Springtime in Galleta Meadows

After a turbulent and stormy winter, we returned to the desert to see the beginning of the spring wildflower season in Borrego Springs, California.  Snow could still be seen on a distant mountaintop as flowers bloomed after a series of desert rains.


dsc_0067-galleta-meadows-estate.jpgThe tortoise seen above is one of many free standing, steel welded art structures created by artist/welder Ricardo Breceda for Dennis Avery, land owner of Galleta Meadows Estates in Borrego Springs.

This ‘Sky Art’ depicts vertebrates of the past, which inhabited the Anza-Borrego region during the Pliocene-Pleistocene and Miocene eras.

This Galleta Meadows Estate plaque points out the historic nature of this site in the area of the expeditionary territory through which the first overland route to San Francisco Bay was established by Juan Bautista de Anza with the help of Cochimí Indian guide, Sebastián Tarabal, on March 14, 1774.

An Indian chief, friar and farm workers are also represented in Breceda’s art structures.


A wild pig and suckling piglets are seen standing and almost obscured by the non-native and invasive Sahara mustard (Brassica tournefortii).


The Saharan Mustard is now destroying or inhibiting wildflowers in Anza-Borrego Desert State Park.  Although plants in general are protected in Anza-Borrego Desert State Park, Anza-Borrego Foundation trains volunteers in the removal of the Saharan Mustard.  We saw volunteers removing these plants from along Henderson Canyon Road and Borrego Palm Canyon areas.  Without their efforts, the vast carpet of spring wildflowers typically seen in Henderson Canyon may disappear.


The Saharan Mustard is also invading Galleta Meadows and obscuring the art structures such as the Big Horn Sheep.


Rams clash as the battle of native and non-native plants looms.


Larry was caught up in the action… and by this raptor.


I’ve Got a Crush on You” (… Tasha).

Wildflowers, art, and dogs! Oh my!

Wildflowers are beginning to make their appearance in Anza-Borrego Desert State Park and this year promises to be a great one because of the heavier then usual rainfall.  With a little luck, warmth and sun, the wildflower displays should be spectacular.  Although we did have one day of full sun last week in the desert, most days were partly sunny and cool breezes prevailed.


Our annual return for this event was even more special for us this time because we brought along a new member of the family, Tasha (short for Rosewood Montage), a Pembroke Welsh Corgi.  We also brought along a new element for our setup, a dog pen (click on the above image for larger view).  Advantages of using a dog pen are noted below.


Tasha’s happy now, but when we returned home from our previous outing our local Corgi breeder, Liisa, told us that Tasha had just lost her first litter (via emergency C-section) and was depressed.  Liisa had to be out of town for a few days and asked us if we could house her, and if it worked out, we would also have an option to buy her, which we did upon Liisa’s return.  Tasha now brightens our days as we cope with the pending loss of our 15 year old Pug, Pau Hoa, who was diagnosed with a malignant mast cell tumor (She can be seen in the upper right corner of the above photo).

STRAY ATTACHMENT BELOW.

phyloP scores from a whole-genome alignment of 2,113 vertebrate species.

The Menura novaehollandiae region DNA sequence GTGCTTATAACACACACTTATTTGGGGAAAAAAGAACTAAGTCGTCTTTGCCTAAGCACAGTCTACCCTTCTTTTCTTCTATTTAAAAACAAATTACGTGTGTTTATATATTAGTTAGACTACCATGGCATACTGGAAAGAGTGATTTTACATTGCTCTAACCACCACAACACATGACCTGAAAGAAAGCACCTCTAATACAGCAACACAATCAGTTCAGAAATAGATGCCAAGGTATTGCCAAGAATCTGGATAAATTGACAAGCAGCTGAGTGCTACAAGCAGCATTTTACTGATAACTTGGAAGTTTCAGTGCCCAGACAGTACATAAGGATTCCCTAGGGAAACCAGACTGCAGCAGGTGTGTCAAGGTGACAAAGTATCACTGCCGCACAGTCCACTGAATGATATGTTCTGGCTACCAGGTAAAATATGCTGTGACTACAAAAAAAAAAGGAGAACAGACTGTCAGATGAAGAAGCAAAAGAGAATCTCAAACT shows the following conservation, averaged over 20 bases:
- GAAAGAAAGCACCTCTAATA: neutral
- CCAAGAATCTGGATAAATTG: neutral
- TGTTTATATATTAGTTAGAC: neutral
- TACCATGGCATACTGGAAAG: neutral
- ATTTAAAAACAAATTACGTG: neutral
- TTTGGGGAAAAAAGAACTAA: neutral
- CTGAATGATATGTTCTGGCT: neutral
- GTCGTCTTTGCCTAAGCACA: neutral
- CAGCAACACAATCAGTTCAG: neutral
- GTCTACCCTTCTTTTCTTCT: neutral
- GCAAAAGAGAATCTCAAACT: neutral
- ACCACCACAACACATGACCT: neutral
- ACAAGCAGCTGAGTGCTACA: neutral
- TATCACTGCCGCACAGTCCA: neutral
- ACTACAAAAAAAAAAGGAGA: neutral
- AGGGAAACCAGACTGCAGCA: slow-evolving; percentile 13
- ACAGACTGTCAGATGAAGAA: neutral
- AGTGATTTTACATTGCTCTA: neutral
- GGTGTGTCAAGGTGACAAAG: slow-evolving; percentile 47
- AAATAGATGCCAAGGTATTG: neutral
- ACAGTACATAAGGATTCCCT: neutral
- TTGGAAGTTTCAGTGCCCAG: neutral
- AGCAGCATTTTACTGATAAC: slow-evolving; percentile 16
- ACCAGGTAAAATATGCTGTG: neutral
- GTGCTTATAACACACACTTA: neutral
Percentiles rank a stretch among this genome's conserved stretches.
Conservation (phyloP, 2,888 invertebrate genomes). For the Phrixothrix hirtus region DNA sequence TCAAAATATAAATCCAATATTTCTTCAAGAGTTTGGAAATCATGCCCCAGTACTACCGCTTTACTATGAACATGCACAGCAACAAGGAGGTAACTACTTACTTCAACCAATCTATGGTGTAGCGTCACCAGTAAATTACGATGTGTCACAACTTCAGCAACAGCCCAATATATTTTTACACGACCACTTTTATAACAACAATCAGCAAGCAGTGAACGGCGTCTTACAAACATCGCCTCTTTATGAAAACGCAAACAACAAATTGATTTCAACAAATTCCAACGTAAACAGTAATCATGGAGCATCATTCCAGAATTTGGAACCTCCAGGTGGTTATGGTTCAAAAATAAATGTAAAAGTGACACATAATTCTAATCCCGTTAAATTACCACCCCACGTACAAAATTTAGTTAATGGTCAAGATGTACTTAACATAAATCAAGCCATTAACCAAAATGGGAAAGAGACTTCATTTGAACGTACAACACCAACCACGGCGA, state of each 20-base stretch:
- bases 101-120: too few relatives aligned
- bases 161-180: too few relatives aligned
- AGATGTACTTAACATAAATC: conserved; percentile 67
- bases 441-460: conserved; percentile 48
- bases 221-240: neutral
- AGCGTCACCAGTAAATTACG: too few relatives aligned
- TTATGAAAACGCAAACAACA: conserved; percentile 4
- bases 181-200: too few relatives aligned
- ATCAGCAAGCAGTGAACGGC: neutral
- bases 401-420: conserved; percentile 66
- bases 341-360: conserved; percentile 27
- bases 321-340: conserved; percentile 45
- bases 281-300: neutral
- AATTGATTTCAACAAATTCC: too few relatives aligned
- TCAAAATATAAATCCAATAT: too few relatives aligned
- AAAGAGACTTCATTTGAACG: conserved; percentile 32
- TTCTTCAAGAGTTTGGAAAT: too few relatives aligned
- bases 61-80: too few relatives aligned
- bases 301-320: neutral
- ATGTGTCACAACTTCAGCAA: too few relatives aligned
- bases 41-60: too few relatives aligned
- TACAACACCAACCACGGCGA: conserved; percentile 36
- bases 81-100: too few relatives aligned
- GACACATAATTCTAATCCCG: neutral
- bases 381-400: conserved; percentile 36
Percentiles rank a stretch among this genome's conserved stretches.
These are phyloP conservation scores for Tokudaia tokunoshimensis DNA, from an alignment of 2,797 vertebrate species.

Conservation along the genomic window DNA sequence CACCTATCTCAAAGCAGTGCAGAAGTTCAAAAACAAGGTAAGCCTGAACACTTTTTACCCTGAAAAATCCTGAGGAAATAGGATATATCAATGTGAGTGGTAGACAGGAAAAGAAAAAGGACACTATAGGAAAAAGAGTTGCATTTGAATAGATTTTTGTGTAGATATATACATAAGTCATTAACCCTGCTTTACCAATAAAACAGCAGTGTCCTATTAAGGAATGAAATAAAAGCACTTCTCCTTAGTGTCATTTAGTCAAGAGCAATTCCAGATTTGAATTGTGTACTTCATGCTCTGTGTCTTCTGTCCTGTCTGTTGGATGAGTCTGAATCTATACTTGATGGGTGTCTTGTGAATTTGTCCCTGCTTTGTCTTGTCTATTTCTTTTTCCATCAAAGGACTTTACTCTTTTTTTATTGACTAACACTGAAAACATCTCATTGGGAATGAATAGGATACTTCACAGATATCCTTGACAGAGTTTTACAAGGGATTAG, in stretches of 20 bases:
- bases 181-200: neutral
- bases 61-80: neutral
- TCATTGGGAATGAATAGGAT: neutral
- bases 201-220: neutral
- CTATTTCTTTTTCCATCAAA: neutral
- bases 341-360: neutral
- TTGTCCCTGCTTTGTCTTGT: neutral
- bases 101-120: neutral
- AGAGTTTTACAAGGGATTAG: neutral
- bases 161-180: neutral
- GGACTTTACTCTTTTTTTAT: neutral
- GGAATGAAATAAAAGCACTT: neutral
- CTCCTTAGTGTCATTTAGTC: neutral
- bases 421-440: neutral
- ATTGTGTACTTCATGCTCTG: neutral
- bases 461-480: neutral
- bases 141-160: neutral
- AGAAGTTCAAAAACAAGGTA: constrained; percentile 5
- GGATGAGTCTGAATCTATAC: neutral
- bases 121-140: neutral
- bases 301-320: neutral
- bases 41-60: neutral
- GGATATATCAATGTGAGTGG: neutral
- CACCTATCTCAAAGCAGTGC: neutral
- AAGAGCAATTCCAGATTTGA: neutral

We all had a happy time walking in and around the wildflower displays in Palm Canyon Campground.


On Friday we loaded the Corgis into their carriers strapped to the back folded down seat of our F-250 truck (see Traveling and Pet Safety), positioned the Pug on a floor cushion under Larry’s legs and took off to visit the Farmers’ Market at the Borrego Springs Christmas Circle and enjoyed delicious tacos from Jilberto’s Taco Shop.  We then drove north on Borrego Springs Road exploring various parcels of the Galleta Meadows Estate displaying free-standing welded iron sculptures created by Ricardo Breceda.

dsc_0056-father-francisco-garces.jpg One such sculpture is a depiction of Father Hermenegildo Tomás Garcés (April 13,1738 – July 19, 1781) accompanied by his dog holding a bone.

In 1768 Spanish Franciscan Garcés was assigned to Mission San Xavier del Bac near present day Tucson, Arizona.

He conducted extensive explorations of the Southwest and assisted Juan Bautista de Anza in establishing an overland connection with New Spain through the region of the lower Colorado River.

A sprinkling of wildflowers can be seen in the foreground, while snow is seen on the distant mountains in the background.

After visiting and photographing other sculptures (which will appear in my next article), we returned to camp.  Below is a photo of our dog pen.  We have discovered the benefits of dog pens in that they can provide a safe, secure, and shady place for our dogs and help us manage them during meal time.  In this photo Tasha is on a runner and has chosen to enter the pen to relax.  The pen is held in place with bungee cords attached to the table.


Bob and his wife, Theresa, joined us for a Chinese fire pot dinner.  Bob is our veterinarian and has a 30′ Classic Airstream.  Charcoal burns in the chimney of the fire pot/hot pot heating the soup and cooking the ingredients that guests place into the soup with a small wire basket.  Noodles can be added to the soup as a last course.


Tom Yum, a Thai kaffir lime chicken broth, was used as the soup and the following ingredients were provided: raw shrimp, sliced boneless skinless chicken thighs, cooked pork meat balls, bok choy, chopped cilantro, shredded Nori seaweed, and roasted peanuts.  Guests chose from a variety of condiment sauces.


A happy time was had by all…


But there’s no place like home.